Companies – especially their legal departments – often fail to recognize the negative impact that poor data management has on their ability to execute consistently and efficiently. Usually, they recognize they have a problem only after an expensive or embarrassing failure. It’s important that organizations regularly review their data assets and data management practices to determine where they can be a source of failure or inefficiency and address these issues immediately. They should consider how Exterro and Informatica can help them reduce a potentially dangerous risk exposure that our research confirms that over half (51%) of organizations indicate as their top ranked concern in governance, risk and compliance.
Robert Kugel – SVP Research
The spreadsheet is one of the five most important advances in business management over the last 50 years. It has changed all aspects of running an organization. It was the original “killer app” that made people go out and buy personal computers. So you see I’m enthusiastic about spreadsheets, but I realize they have limits that must be respected to work efficiently. One of the more important findings from our benchmark research Spreadsheets for Today’s Enterprise was about the time spent in maintaining spreadsheets. We asked participants how much time they spend per month in updating, revising, consolidating, modifying and correcting the spreadsheet used in the most important process associated with their job. The answers varied depending on the intensity with which people work with spreadsheets. On average, the heaviest users – those whose work requires them to spend all or almost all of their time using them – spend 18.1 hours per month on maintenance – the equivalent of more than two days per month! Even those who spend more than half their time in this fashion use up nearly two days (15.7 hours). For a tool designed to enhance personal productivity, these results should be sobering to executives and managers.
The heart of the problem is the comfort factor. People are so familiar with and in many cases so adept at using spreadsheets that they overlook or minimize their inherent problems. Spreadsheets make it easy for individuals with no IT skills to translate their ideas into analytic business models, capture data and create reports with that information. For experienced users, they are easy to design and set up. Many find them preferable to more formal methods used by the IT department or another third party. Spreadsheets give users autonomy. Indeed, a majority (56%) of our research participants said it takes too long or far too long for their IT department to create or modify a report.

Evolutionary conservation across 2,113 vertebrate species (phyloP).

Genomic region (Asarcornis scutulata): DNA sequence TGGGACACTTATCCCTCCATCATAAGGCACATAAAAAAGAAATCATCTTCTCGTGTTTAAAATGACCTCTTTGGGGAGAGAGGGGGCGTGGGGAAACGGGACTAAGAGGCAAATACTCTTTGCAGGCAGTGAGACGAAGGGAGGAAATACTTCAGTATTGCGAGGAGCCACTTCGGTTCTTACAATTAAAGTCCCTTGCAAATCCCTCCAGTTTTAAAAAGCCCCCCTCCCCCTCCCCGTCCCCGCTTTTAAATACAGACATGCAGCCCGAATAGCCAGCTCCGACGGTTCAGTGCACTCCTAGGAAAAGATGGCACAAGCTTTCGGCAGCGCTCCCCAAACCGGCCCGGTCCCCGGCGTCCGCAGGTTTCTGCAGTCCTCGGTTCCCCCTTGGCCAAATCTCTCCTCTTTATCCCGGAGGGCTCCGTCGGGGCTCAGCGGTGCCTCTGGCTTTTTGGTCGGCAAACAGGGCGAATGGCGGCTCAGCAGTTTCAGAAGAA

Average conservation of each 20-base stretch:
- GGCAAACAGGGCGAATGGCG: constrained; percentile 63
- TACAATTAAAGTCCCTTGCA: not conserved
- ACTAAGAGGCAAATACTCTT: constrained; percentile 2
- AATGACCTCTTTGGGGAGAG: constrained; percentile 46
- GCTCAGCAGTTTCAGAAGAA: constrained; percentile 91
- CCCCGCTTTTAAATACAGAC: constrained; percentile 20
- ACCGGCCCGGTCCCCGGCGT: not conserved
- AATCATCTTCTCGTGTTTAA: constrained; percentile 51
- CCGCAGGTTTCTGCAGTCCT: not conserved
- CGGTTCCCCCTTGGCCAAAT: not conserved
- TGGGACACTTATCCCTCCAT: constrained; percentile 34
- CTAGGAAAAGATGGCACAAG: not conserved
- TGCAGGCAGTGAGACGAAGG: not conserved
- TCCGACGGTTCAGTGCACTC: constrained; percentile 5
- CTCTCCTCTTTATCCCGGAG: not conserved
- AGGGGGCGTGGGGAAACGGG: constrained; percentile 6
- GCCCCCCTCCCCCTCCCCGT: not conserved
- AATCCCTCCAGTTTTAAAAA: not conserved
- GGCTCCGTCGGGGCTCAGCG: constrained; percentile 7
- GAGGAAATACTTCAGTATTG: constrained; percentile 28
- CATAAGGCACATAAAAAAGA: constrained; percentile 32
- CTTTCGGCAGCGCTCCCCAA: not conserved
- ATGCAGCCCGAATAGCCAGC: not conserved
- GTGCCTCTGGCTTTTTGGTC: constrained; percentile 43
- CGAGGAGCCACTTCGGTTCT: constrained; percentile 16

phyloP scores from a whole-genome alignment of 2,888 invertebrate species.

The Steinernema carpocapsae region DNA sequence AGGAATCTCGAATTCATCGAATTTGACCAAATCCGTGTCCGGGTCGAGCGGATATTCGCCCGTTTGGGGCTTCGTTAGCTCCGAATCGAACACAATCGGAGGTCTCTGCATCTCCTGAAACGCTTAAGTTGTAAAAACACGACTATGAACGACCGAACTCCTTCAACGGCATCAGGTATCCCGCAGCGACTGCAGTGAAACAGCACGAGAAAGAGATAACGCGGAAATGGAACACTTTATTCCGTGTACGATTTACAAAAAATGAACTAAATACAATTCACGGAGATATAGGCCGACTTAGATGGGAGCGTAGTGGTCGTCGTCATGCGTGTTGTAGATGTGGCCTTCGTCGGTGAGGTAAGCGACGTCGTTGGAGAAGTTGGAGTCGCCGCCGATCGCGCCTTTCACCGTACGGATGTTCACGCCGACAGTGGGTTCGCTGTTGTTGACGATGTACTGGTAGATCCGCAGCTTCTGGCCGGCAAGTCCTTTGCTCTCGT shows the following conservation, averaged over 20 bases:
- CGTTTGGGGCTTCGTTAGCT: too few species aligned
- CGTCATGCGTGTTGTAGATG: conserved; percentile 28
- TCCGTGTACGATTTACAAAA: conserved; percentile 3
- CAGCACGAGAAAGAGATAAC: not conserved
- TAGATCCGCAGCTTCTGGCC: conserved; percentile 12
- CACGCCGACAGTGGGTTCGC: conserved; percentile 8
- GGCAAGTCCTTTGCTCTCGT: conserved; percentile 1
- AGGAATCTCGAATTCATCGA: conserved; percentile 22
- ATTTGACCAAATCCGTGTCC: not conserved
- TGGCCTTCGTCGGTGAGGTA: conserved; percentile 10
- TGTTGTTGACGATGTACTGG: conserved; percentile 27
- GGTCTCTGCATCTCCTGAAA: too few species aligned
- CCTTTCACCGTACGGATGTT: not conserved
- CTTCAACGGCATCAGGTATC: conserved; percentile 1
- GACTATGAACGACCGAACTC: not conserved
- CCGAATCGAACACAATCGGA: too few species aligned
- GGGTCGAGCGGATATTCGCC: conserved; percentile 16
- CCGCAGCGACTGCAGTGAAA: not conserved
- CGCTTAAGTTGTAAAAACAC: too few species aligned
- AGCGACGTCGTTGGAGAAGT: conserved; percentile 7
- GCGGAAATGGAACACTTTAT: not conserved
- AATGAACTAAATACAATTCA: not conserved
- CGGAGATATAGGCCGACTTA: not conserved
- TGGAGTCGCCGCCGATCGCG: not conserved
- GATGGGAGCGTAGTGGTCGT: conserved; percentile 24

That’s the upside. Problems arise when spreadsheets are used in collaborative, repetitive processes. Desktop spreadsheets are error-prone and have cost companies billions of dollars. One problem is that they bog down quickly. Our finding about time spent in maintaining spreadsheets illustrates another major defect with spreadsheets: The time saved in setting them up is more than offset by the time spent using and taking care of them.
Our research and experience have identified several factors that cause people to underestimate the negative impacts of spreadsheets on productivity. Generally, while the consequences of problems with spreadsheets can be various and persistent, they are rarely catastrophic and infrequently serious. Thus, while people may be aware that they are losing time, each loss is a small one and may be forgotten soon. Moreover, people (especially heavy and/or long-experienced users of spreadsheets) who have adapted their work styles to deal with these issues may not view this chore as interrupting productive work. People used to dealing with spreadsheet hassles also may think that their job includes fixing such problems. As well, senior executives and decision-makers are not likely to be concerned by the increments of time in which spreadsheets occupy people, especially since those whose careers go back to the beginning of spreadsheets still perceive them as productivity enhancers relative to paper-based systems. In other words, people are in denial about the issues they face daily when they misuse desktop spreadsheets.
Today, companies have more options than ever before to embrace and extend spreadsheets – to have the best of both worlds. There is a variety of new, affordable software to complement spreadsheets and address their shortcomings. Many applications use Excel as their interface – giving users the same familiar look and feel – while addressing key technological shortcomings of desktop spreadsheets that make them error-prone and difficult to consolidate or roll up. In short, there are many ways to make a core business process function better by replacing desktop spreadsheets with tools better suited to the task. Not all of these products are provided by large vendors, so you may have to find them yourself.
The next time you find yourself debugging a spreadsheet, dealing with maintenance issues or trying to find the source of some error in one, consider that there is a better way that doesn’t necessarily mean migrating to software that requires ongoing IT involvement. Take a look at the large assortment of spreadsheet replacements on the market; you should be able to find one that solves your problem.
Robert Kugel – SVP Research